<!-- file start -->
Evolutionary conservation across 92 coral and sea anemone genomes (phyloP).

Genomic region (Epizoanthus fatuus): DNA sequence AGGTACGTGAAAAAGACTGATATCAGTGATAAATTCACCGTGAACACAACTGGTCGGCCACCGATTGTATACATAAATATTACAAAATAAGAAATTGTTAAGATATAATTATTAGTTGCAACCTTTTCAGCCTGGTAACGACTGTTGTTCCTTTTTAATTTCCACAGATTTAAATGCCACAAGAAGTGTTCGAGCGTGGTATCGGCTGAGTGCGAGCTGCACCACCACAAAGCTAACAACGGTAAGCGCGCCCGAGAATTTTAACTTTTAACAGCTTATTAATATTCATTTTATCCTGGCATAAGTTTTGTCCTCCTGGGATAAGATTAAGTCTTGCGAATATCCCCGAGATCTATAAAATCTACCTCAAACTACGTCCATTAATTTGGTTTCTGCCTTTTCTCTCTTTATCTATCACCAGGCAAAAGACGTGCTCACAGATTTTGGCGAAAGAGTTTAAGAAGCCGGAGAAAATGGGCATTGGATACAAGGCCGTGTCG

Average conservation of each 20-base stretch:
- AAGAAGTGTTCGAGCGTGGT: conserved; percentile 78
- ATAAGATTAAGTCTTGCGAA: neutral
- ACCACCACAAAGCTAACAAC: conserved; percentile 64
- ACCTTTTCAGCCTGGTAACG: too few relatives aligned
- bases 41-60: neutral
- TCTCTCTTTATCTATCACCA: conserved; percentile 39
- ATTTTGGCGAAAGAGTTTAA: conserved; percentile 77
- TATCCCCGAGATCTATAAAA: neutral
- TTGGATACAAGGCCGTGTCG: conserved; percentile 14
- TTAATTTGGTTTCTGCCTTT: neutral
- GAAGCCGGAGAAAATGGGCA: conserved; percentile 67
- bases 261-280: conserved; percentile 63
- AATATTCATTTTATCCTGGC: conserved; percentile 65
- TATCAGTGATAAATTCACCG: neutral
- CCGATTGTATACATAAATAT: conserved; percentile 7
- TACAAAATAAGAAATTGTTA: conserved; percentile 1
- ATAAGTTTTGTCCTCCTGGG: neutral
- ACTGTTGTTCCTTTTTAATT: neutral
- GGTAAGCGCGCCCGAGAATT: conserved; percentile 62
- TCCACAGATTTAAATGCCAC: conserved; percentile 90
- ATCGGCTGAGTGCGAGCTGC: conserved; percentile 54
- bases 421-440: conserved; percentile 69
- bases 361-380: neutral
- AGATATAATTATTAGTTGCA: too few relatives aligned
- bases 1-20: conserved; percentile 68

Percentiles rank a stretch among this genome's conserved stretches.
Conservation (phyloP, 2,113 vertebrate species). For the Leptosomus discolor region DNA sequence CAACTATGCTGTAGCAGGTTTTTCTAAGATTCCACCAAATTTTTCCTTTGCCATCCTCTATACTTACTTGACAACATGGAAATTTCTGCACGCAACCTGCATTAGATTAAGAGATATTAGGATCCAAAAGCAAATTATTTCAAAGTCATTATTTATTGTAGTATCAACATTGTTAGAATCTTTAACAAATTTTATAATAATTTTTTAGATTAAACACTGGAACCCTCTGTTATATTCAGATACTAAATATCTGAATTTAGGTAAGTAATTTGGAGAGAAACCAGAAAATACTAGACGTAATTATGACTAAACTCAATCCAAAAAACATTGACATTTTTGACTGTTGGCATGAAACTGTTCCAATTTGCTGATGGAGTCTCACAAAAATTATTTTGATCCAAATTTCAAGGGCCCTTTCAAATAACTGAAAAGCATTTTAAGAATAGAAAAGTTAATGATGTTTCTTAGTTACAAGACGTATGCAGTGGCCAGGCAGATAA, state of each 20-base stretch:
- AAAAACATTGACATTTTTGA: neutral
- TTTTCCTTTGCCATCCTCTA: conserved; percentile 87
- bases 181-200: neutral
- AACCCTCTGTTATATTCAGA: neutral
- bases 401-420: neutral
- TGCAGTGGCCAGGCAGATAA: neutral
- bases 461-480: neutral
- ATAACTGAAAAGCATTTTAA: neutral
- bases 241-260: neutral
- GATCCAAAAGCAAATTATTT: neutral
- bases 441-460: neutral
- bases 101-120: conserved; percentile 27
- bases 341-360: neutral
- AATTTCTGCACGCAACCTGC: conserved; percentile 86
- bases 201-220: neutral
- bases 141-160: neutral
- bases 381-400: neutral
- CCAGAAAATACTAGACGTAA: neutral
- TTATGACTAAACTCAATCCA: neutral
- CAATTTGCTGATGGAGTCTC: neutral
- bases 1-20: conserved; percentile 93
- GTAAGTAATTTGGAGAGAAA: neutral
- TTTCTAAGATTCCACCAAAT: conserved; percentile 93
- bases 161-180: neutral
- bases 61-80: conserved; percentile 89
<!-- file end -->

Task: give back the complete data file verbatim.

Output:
Evolutionary conservation across 92 coral and sea anemone genomes (phyloP).

Genomic region (Epizoanthus fatuus): DNA sequence AGGTACGTGAAAAAGACTGATATCAGTGATAAATTCACCGTGAACACAACTGGTCGGCCACCGATTGTATACATAAATATTACAAAATAAGAAATTGTTAAGATATAATTATTAGTTGCAACCTTTTCAGCCTGGTAACGACTGTTGTTCCTTTTTAATTTCCACAGATTTAAATGCCACAAGAAGTGTTCGAGCGTGGTATCGGCTGAGTGCGAGCTGCACCACCACAAAGCTAACAACGGTAAGCGCGCCCGAGAATTTTAACTTTTAACAGCTTATTAATATTCATTTTATCCTGGCATAAGTTTTGTCCTCCTGGGATAAGATTAAGTCTTGCGAATATCCCCGAGATCTATAAAATCTACCTCAAACTACGTCCATTAATTTGGTTTCTGCCTTTTCTCTCTTTATCTATCACCAGGCAAAAGACGTGCTCACAGATTTTGGCGAAAGAGTTTAAGAAGCCGGAGAAAATGGGCATTGGATACAAGGCCGTGTCG

Average conservation of each 20-base stretch:
- AAGAAGTGTTCGAGCGTGGT: conserved; percentile 78
- ATAAGATTAAGTCTTGCGAA: neutral
- ACCACCACAAAGCTAACAAC: conserved; percentile 64
- ACCTTTTCAGCCTGGTAACG: too few relatives aligned
- bases 41-60: neutral
- TCTCTCTTTATCTATCACCA: conserved; percentile 39
- ATTTTGGCGAAAGAGTTTAA: conserved; percentile 77
- TATCCCCGAGATCTATAAAA: neutral
- TTGGATACAAGGCCGTGTCG: conserved; percentile 14
- TTAATTTGGTTTCTGCCTTT: neutral
- GAAGCCGGAGAAAATGGGCA: conserved; percentile 67
- bases 261-280: conserved; percentile 63
- AATATTCATTTTATCCTGGC: conserved; percentile 65
- TATCAGTGATAAATTCACCG: neutral
- CCGATTGTATACATAAATAT: conserved; percentile 7
- TACAAAATAAGAAATTGTTA: conserved; percentile 1
- ATAAGTTTTGTCCTCCTGGG: neutral
- ACTGTTGTTCCTTTTTAATT: neutral
- GGTAAGCGCGCCCGAGAATT: conserved; percentile 62
- TCCACAGATTTAAATGCCAC: conserved; percentile 90
- ATCGGCTGAGTGCGAGCTGC: conserved; percentile 54
- bases 421-440: conserved; percentile 69
- bases 361-380: neutral
- AGATATAATTATTAGTTGCA: too few relatives aligned
- bases 1-20: conserved; percentile 68

Percentiles rank a stretch among this genome's conserved stretches.
Conservation (phyloP, 2,113 vertebrate species). For the Leptosomus discolor region DNA sequence CAACTATGCTGTAGCAGGTTTTTCTAAGATTCCACCAAATTTTTCCTTTGCCATCCTCTATACTTACTTGACAACATGGAAATTTCTGCACGCAACCTGCATTAGATTAAGAGATATTAGGATCCAAAAGCAAATTATTTCAAAGTCATTATTTATTGTAGTATCAACATTGTTAGAATCTTTAACAAATTTTATAATAATTTTTTAGATTAAACACTGGAACCCTCTGTTATATTCAGATACTAAATATCTGAATTTAGGTAAGTAATTTGGAGAGAAACCAGAAAATACTAGACGTAATTATGACTAAACTCAATCCAAAAAACATTGACATTTTTGACTGTTGGCATGAAACTGTTCCAATTTGCTGATGGAGTCTCACAAAAATTATTTTGATCCAAATTTCAAGGGCCCTTTCAAATAACTGAAAAGCATTTTAAGAATAGAAAAGTTAATGATGTTTCTTAGTTACAAGACGTATGCAGTGGCCAGGCAGATAA, state of each 20-base stretch:
- AAAAACATTGACATTTTTGA: neutral
- TTTTCCTTTGCCATCCTCTA: conserved; percentile 87
- bases 181-200: neutral
- AACCCTCTGTTATATTCAGA: neutral
- bases 401-420: neutral
- TGCAGTGGCCAGGCAGATAA: neutral
- bases 461-480: neutral
- ATAACTGAAAAGCATTTTAA: neutral
- bases 241-260: neutral
- GATCCAAAAGCAAATTATTT: neutral
- bases 441-460: neutral
- bases 101-120: conserved; percentile 27
- bases 341-360: neutral
- AATTTCTGCACGCAACCTGC: conserved; percentile 86
- bases 201-220: neutral
- bases 141-160: neutral
- bases 381-400: neutral
- CCAGAAAATACTAGACGTAA: neutral
- TTATGACTAAACTCAATCCA: neutral
- CAATTTGCTGATGGAGTCTC: neutral
- bases 1-20: conserved; percentile 93
- GTAAGTAATTTGGAGAGAAA: neutral
- TTTCTAAGATTCCACCAAAT: conserved; percentile 93
- bases 161-180: neutral
- bases 61-80: conserved; percentile 89